Your Chance to Participate

Have you always wanted to share your art with the UA community?  Here’s your chance.  We currently have three opportunities that will give you a chance to pARTicipate:

Abandoned Art: started by artist Michael deMeng, this project began as a simple sketch on a napkin that was left behind for others to enjoy.   The idea is simple, create a piece of art and leaveit somewhere to be found and enjoyed by another.  The idea has gone global, and the Art Abandonment facebook page has grown to over 30,000 members who share their experiences for others to enjoy.

If you’re interested in participating with UA’s Art Abandonment project, Let us know by emailing arts@uaoh.net and we’ll add you to our list of creative participants

 

 

Utility Box Covers: Artists and neighborhoods have been wrapping utility boxes with visual art in an effort to reduce graffiti and beautify the community. Our next Arts in Community Spaces project is placing art clings on utility boxes.  We recently improved a north/south connector in UA, Tremont Road, and are planning to enhance the 10 utility boxes along the road with art.  Invited artists will receive $100 for our use of their work in a cling.  Artists will retain the original work of art created for this endeavor.  Artists will retain the rights to the work created.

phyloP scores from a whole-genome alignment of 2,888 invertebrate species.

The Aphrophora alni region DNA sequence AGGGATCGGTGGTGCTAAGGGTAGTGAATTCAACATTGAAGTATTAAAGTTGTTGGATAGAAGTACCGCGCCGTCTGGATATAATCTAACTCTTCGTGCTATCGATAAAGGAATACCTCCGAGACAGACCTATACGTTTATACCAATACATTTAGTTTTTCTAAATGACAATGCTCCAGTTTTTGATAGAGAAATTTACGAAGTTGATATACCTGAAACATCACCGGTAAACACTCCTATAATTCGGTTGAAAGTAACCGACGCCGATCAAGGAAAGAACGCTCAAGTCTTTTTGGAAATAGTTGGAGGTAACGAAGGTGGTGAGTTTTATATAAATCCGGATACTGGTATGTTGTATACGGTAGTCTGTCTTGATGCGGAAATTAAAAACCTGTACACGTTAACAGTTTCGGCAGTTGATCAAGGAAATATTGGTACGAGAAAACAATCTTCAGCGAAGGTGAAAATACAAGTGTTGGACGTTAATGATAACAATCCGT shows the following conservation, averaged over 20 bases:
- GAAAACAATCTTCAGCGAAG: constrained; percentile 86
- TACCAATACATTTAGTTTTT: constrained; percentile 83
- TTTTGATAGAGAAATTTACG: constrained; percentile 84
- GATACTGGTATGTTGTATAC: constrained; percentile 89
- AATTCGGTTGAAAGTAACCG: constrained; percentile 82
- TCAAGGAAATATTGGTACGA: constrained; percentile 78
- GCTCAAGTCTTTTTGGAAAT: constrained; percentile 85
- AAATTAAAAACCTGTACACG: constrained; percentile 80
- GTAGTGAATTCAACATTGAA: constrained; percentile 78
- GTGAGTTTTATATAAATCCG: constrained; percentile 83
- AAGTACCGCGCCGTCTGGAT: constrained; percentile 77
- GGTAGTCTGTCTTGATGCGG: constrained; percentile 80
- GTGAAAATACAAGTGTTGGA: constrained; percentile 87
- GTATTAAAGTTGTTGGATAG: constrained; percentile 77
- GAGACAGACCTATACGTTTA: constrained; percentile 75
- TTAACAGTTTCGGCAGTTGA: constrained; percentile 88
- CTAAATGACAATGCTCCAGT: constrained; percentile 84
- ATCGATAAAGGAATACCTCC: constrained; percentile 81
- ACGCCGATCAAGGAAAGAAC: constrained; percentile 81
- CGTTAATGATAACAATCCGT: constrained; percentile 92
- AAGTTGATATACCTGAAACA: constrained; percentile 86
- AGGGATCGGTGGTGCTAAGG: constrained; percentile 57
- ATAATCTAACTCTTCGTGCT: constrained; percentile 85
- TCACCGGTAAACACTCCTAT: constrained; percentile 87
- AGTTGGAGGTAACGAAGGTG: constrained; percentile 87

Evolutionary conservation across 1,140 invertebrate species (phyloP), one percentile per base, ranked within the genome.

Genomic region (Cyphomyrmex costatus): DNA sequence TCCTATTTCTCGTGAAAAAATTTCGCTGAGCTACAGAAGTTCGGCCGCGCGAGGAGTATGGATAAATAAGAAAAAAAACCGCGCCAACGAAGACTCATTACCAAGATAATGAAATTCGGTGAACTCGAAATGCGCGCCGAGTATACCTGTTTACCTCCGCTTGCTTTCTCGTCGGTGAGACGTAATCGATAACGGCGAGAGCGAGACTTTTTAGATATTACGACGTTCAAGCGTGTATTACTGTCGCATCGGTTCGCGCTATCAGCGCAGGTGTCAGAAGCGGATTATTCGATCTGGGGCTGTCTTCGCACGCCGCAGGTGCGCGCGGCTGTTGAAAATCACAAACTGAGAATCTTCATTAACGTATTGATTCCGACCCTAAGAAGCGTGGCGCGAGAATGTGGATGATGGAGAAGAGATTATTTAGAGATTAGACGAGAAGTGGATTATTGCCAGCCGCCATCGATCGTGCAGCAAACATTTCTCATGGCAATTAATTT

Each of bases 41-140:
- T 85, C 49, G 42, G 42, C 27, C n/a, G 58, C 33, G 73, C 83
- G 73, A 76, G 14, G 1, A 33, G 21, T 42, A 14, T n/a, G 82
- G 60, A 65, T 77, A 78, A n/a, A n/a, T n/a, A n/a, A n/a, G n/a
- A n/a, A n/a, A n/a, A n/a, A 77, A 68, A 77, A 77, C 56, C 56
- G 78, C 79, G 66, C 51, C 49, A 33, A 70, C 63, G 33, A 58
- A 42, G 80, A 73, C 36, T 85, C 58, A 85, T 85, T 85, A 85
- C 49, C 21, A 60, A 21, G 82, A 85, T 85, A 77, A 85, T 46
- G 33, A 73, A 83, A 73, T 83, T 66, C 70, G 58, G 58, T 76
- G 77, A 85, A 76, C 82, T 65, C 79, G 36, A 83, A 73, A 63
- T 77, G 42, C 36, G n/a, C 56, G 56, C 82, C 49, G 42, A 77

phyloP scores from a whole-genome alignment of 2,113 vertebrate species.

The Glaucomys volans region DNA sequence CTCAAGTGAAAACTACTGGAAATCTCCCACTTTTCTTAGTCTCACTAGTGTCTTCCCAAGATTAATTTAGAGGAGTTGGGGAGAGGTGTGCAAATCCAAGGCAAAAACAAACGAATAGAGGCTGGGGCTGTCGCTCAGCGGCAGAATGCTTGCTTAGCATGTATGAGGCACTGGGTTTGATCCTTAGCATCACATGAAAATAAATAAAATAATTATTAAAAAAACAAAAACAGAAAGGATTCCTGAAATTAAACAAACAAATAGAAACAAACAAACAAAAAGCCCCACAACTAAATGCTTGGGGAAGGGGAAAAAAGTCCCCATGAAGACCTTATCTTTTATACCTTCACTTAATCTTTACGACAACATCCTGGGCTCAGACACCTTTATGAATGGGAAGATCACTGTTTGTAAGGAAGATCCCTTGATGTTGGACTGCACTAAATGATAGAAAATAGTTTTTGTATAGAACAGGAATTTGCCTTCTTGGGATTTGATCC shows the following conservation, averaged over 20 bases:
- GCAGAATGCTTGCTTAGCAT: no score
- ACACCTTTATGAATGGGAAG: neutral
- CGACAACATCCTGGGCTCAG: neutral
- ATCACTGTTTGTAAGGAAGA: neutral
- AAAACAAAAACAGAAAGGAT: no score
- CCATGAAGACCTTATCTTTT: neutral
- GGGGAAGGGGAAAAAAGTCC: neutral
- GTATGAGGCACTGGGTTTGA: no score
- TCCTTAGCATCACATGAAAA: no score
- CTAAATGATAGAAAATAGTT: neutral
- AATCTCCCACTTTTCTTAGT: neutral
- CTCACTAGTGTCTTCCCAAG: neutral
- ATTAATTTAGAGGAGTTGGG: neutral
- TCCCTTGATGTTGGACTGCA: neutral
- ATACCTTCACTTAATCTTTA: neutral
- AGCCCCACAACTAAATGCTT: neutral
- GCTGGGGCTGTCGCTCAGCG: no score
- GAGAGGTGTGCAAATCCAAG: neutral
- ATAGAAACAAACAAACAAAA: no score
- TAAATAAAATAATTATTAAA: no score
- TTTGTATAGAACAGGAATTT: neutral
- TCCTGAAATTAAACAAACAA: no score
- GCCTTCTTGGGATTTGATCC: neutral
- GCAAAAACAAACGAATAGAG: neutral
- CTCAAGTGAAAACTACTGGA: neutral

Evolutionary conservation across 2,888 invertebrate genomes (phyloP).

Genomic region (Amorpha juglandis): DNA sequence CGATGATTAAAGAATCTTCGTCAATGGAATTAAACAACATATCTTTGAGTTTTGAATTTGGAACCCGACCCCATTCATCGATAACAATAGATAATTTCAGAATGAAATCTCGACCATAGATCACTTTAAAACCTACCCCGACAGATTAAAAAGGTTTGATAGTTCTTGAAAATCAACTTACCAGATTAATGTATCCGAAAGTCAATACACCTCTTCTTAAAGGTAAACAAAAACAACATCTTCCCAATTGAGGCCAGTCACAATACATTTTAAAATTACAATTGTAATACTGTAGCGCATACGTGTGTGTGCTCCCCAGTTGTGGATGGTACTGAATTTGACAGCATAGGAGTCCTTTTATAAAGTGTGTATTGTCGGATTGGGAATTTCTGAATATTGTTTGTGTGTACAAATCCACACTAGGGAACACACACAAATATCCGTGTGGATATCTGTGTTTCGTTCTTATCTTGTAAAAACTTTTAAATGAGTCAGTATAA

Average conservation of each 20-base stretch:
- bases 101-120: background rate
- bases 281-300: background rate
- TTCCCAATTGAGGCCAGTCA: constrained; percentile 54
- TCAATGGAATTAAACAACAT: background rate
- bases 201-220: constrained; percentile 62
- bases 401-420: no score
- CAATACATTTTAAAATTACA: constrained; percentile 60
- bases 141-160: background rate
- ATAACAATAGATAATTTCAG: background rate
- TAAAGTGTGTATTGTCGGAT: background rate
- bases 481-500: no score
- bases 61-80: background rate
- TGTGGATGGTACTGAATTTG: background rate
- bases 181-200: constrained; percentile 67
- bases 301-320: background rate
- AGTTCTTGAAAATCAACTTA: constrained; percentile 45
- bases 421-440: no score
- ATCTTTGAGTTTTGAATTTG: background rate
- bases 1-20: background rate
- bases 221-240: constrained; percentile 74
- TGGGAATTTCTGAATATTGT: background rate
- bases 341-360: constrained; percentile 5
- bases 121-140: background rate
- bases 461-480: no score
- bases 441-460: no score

If you would like to apply to be part of this project, see the application below.  Applications must be received by April 28, selected artists will be notified in May, and artwork will be installed in July.  Email us at arts@uaoh.net for an application or more information.

 

50 and Fabulous!

This year marks the 50th anniversary of the Labor Day Arts Festival in UA, a community event that LDAF 2016 50thann w FFcombines artists, performances, and activities for the whole family.  The first show was organized in 1966 and held in Miller Park, later moving to the Mallway. It eventually moved to the Municipal Services Center on Tremont Road and upon further expansion, moved from the Municipal Center to Northam Park in 1986.

To celebrate this 50th anniversary, we thought you might like to find out more about our annual tradition.  So we asked Lynette Santoro-Au, Arts Manager for the city of Upper Arlington, to give us some insight into how this festival has grown over the years and its impact on our community.